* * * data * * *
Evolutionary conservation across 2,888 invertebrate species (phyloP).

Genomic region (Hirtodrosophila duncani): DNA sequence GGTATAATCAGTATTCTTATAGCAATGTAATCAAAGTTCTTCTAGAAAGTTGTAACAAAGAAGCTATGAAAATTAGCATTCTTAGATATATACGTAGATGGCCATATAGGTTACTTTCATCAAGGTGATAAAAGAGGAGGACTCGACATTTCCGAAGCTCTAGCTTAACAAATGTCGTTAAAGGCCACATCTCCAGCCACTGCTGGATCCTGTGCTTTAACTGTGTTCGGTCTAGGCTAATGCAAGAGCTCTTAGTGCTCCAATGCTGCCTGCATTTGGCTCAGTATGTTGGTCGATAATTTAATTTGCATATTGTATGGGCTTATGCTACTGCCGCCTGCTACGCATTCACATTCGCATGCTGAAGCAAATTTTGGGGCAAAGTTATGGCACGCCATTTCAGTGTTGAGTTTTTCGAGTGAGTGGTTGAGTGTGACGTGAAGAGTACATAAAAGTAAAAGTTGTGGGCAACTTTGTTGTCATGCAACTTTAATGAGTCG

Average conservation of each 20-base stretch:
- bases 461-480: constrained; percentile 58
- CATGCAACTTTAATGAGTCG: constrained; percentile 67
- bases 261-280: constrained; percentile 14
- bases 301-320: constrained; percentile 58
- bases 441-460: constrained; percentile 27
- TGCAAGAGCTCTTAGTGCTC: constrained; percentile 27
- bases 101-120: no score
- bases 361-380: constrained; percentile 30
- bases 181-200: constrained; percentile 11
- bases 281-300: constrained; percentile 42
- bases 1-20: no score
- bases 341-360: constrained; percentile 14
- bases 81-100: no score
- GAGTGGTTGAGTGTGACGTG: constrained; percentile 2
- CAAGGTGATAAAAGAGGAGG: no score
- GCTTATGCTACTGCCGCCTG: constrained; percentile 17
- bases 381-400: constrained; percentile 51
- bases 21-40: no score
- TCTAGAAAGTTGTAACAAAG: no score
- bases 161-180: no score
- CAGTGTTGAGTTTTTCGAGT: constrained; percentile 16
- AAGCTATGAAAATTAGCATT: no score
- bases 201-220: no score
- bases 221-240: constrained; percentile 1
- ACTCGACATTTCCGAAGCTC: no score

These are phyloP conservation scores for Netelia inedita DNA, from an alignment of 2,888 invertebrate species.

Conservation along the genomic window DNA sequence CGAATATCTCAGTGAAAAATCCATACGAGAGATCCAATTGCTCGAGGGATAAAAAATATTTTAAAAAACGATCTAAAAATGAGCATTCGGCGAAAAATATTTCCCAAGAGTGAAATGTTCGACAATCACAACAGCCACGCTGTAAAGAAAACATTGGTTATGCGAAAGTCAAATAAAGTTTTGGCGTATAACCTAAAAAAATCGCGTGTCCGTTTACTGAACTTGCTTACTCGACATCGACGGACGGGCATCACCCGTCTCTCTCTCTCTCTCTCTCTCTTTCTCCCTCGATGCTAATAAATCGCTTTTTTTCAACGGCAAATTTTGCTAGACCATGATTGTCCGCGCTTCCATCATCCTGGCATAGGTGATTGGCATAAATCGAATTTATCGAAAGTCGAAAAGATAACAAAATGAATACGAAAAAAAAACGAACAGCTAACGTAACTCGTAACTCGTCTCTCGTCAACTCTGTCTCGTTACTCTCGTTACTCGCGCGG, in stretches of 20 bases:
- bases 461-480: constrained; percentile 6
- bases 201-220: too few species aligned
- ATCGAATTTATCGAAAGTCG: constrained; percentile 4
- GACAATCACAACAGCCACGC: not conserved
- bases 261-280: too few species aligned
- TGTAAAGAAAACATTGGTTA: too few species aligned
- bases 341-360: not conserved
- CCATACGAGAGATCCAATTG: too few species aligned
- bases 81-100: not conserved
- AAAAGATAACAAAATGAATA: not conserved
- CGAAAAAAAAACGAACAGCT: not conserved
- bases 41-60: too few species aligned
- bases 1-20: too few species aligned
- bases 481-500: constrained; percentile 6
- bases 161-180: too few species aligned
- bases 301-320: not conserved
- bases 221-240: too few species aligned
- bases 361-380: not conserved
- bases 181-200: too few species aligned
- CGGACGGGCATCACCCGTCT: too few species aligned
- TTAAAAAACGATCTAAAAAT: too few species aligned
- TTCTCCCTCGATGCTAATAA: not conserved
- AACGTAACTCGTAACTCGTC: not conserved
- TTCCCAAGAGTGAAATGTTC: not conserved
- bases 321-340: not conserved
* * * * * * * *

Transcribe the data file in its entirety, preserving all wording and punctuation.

Evolutionary conservation across 2,888 invertebrate species (phyloP).

Genomic region (Hirtodrosophila duncani): DNA sequence GGTATAATCAGTATTCTTATAGCAATGTAATCAAAGTTCTTCTAGAAAGTTGTAACAAAGAAGCTATGAAAATTAGCATTCTTAGATATATACGTAGATGGCCATATAGGTTACTTTCATCAAGGTGATAAAAGAGGAGGACTCGACATTTCCGAAGCTCTAGCTTAACAAATGTCGTTAAAGGCCACATCTCCAGCCACTGCTGGATCCTGTGCTTTAACTGTGTTCGGTCTAGGCTAATGCAAGAGCTCTTAGTGCTCCAATGCTGCCTGCATTTGGCTCAGTATGTTGGTCGATAATTTAATTTGCATATTGTATGGGCTTATGCTACTGCCGCCTGCTACGCATTCACATTCGCATGCTGAAGCAAATTTTGGGGCAAAGTTATGGCACGCCATTTCAGTGTTGAGTTTTTCGAGTGAGTGGTTGAGTGTGACGTGAAGAGTACATAAAAGTAAAAGTTGTGGGCAACTTTGTTGTCATGCAACTTTAATGAGTCG

Average conservation of each 20-base stretch:
- bases 461-480: constrained; percentile 58
- CATGCAACTTTAATGAGTCG: constrained; percentile 67
- bases 261-280: constrained; percentile 14
- bases 301-320: constrained; percentile 58
- bases 441-460: constrained; percentile 27
- TGCAAGAGCTCTTAGTGCTC: constrained; percentile 27
- bases 101-120: no score
- bases 361-380: constrained; percentile 30
- bases 181-200: constrained; percentile 11
- bases 281-300: constrained; percentile 42
- bases 1-20: no score
- bases 341-360: constrained; percentile 14
- bases 81-100: no score
- GAGTGGTTGAGTGTGACGTG: constrained; percentile 2
- CAAGGTGATAAAAGAGGAGG: no score
- GCTTATGCTACTGCCGCCTG: constrained; percentile 17
- bases 381-400: constrained; percentile 51
- bases 21-40: no score
- TCTAGAAAGTTGTAACAAAG: no score
- bases 161-180: no score
- CAGTGTTGAGTTTTTCGAGT: constrained; percentile 16
- AAGCTATGAAAATTAGCATT: no score
- bases 201-220: no score
- bases 221-240: constrained; percentile 1
- ACTCGACATTTCCGAAGCTC: no score

These are phyloP conservation scores for Netelia inedita DNA, from an alignment of 2,888 invertebrate species.

Conservation along the genomic window DNA sequence CGAATATCTCAGTGAAAAATCCATACGAGAGATCCAATTGCTCGAGGGATAAAAAATATTTTAAAAAACGATCTAAAAATGAGCATTCGGCGAAAAATATTTCCCAAGAGTGAAATGTTCGACAATCACAACAGCCACGCTGTAAAGAAAACATTGGTTATGCGAAAGTCAAATAAAGTTTTGGCGTATAACCTAAAAAAATCGCGTGTCCGTTTACTGAACTTGCTTACTCGACATCGACGGACGGGCATCACCCGTCTCTCTCTCTCTCTCTCTCTCTTTCTCCCTCGATGCTAATAAATCGCTTTTTTTCAACGGCAAATTTTGCTAGACCATGATTGTCCGCGCTTCCATCATCCTGGCATAGGTGATTGGCATAAATCGAATTTATCGAAAGTCGAAAAGATAACAAAATGAATACGAAAAAAAAACGAACAGCTAACGTAACTCGTAACTCGTCTCTCGTCAACTCTGTCTCGTTACTCTCGTTACTCGCGCGG, in stretches of 20 bases:
- bases 461-480: constrained; percentile 6
- bases 201-220: too few species aligned
- ATCGAATTTATCGAAAGTCG: constrained; percentile 4
- GACAATCACAACAGCCACGC: not conserved
- bases 261-280: too few species aligned
- TGTAAAGAAAACATTGGTTA: too few species aligned
- bases 341-360: not conserved
- CCATACGAGAGATCCAATTG: too few species aligned
- bases 81-100: not conserved
- AAAAGATAACAAAATGAATA: not conserved
- CGAAAAAAAAACGAACAGCT: not conserved
- bases 41-60: too few species aligned
- bases 1-20: too few species aligned
- bases 481-500: constrained; percentile 6
- bases 161-180: too few species aligned
- bases 301-320: not conserved
- bases 221-240: too few species aligned
- bases 361-380: not conserved
- bases 181-200: too few species aligned
- CGGACGGGCATCACCCGTCT: too few species aligned
- TTAAAAAACGATCTAAAAAT: too few species aligned
- TTCTCCCTCGATGCTAATAA: not conserved
- AACGTAACTCGTAACTCGTC: not conserved
- TTCCCAAGAGTGAAATGTTC: not conserved
- bases 321-340: not conserved